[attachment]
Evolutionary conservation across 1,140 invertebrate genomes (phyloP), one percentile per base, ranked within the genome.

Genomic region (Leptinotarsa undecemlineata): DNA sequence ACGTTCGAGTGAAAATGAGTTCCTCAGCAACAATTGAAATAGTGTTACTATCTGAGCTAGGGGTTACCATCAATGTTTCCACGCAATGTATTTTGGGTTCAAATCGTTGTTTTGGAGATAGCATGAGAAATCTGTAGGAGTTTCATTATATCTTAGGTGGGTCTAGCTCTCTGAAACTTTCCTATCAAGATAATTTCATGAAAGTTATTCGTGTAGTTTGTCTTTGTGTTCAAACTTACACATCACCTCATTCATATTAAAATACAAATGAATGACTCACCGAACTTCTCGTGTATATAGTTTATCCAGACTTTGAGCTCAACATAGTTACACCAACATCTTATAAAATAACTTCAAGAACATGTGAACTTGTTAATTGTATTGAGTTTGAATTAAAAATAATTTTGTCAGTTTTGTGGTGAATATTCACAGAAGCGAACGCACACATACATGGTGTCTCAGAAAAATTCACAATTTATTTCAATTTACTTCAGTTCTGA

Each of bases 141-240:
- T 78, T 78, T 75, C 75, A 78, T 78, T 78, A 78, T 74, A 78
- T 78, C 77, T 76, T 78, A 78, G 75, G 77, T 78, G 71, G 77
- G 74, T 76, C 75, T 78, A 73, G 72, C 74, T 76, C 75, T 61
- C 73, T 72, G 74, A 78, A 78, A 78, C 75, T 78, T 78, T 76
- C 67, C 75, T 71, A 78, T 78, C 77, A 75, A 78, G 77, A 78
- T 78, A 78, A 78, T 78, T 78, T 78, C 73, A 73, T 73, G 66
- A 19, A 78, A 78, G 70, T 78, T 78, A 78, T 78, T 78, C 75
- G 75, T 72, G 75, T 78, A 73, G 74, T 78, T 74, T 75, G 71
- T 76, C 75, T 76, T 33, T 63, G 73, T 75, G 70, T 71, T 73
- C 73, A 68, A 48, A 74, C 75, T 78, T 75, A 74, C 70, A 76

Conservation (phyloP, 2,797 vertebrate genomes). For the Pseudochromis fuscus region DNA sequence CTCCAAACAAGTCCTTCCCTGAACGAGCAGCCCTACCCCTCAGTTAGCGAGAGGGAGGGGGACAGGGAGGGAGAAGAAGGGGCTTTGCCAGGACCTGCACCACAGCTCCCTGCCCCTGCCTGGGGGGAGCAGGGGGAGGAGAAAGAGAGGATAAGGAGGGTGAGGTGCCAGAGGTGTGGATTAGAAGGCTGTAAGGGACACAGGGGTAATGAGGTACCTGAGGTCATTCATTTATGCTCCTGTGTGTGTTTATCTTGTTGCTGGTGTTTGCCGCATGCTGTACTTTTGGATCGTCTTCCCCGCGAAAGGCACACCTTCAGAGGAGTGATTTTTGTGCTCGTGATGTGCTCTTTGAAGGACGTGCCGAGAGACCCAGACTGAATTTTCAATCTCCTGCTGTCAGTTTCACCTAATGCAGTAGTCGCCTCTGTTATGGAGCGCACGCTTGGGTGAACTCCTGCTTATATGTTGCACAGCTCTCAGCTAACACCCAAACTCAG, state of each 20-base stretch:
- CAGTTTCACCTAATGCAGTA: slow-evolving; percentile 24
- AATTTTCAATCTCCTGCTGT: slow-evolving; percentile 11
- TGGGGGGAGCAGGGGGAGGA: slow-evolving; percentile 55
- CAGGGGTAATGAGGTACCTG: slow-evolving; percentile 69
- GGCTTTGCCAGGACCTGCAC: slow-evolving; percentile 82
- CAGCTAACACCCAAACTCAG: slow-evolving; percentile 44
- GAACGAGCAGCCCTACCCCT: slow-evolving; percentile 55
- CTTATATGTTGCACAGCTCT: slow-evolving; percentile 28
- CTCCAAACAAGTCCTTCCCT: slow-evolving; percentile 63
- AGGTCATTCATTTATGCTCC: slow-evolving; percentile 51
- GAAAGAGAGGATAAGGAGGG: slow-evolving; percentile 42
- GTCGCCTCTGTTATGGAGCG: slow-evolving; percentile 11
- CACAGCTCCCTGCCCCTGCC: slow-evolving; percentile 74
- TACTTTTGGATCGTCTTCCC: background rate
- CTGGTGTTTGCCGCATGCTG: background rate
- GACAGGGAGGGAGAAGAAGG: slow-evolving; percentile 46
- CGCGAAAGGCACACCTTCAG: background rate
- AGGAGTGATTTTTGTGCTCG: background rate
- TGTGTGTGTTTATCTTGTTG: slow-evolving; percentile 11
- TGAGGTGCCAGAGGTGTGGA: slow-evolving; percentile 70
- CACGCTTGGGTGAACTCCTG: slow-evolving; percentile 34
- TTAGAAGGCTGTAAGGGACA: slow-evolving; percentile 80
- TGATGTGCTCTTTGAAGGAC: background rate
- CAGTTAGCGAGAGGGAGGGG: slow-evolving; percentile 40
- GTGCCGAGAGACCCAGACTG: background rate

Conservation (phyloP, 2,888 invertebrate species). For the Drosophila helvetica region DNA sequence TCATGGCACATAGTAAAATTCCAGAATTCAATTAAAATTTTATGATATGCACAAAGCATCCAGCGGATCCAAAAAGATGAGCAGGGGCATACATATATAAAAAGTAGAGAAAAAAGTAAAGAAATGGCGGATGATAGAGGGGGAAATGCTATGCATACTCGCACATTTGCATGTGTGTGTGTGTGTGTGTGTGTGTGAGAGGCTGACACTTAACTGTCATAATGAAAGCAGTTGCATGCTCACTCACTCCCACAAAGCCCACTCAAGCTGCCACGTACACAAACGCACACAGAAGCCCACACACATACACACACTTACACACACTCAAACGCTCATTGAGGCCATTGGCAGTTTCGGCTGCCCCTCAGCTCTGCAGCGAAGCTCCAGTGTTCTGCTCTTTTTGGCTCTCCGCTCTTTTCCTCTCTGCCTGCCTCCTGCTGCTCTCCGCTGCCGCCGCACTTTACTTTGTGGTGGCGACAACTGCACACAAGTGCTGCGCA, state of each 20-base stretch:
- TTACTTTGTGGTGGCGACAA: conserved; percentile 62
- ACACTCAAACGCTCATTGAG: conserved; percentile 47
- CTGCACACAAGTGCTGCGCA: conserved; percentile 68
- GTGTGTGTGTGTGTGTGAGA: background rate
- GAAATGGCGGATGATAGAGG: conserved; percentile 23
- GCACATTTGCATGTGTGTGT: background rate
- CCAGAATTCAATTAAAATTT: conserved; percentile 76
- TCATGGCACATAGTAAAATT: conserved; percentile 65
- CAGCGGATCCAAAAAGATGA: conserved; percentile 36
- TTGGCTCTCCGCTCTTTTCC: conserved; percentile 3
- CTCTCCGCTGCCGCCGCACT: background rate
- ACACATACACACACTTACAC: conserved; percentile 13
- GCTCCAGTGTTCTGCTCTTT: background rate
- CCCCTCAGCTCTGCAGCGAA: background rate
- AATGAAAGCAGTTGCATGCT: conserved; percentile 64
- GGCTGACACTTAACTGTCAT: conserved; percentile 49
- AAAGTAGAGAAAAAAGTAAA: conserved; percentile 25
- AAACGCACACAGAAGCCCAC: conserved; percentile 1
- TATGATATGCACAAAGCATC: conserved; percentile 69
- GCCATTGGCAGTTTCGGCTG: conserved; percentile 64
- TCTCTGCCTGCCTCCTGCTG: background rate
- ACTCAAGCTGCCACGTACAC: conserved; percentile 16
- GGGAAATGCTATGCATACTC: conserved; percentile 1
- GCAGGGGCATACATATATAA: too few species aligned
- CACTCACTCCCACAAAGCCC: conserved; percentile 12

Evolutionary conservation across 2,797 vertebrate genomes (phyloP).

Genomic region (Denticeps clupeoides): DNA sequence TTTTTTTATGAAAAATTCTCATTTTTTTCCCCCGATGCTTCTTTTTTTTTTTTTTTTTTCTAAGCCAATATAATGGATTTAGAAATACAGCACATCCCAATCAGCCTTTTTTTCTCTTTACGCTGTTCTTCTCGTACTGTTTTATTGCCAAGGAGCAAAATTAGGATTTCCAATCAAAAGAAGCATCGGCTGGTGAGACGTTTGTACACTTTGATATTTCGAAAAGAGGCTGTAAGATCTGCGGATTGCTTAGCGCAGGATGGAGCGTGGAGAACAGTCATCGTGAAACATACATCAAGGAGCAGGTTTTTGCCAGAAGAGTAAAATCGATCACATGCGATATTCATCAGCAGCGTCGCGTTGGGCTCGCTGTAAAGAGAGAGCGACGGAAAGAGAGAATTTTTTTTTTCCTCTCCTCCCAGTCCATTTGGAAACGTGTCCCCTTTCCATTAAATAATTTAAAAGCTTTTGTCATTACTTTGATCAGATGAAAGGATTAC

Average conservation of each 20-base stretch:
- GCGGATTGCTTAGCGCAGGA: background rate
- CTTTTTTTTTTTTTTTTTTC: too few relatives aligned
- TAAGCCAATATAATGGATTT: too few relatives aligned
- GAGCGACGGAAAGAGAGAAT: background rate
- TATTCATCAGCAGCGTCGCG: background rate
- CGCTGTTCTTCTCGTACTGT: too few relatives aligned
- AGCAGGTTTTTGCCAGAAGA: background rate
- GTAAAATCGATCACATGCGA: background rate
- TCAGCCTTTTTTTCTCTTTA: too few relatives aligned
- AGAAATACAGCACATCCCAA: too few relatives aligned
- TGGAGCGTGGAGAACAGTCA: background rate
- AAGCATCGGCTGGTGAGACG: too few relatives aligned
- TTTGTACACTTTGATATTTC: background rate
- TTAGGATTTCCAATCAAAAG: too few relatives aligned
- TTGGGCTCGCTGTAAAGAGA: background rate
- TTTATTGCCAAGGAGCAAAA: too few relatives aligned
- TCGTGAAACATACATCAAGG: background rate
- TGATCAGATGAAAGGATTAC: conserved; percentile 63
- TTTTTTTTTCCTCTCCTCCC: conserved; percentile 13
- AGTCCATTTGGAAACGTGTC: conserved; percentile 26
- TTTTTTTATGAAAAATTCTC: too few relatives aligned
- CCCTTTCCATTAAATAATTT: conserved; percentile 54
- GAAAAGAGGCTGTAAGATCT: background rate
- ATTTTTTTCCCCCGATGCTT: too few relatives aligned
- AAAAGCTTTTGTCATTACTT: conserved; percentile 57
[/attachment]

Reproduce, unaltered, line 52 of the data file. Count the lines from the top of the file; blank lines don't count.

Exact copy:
- ACACATACACACACTTACAC: conserved; percentile 13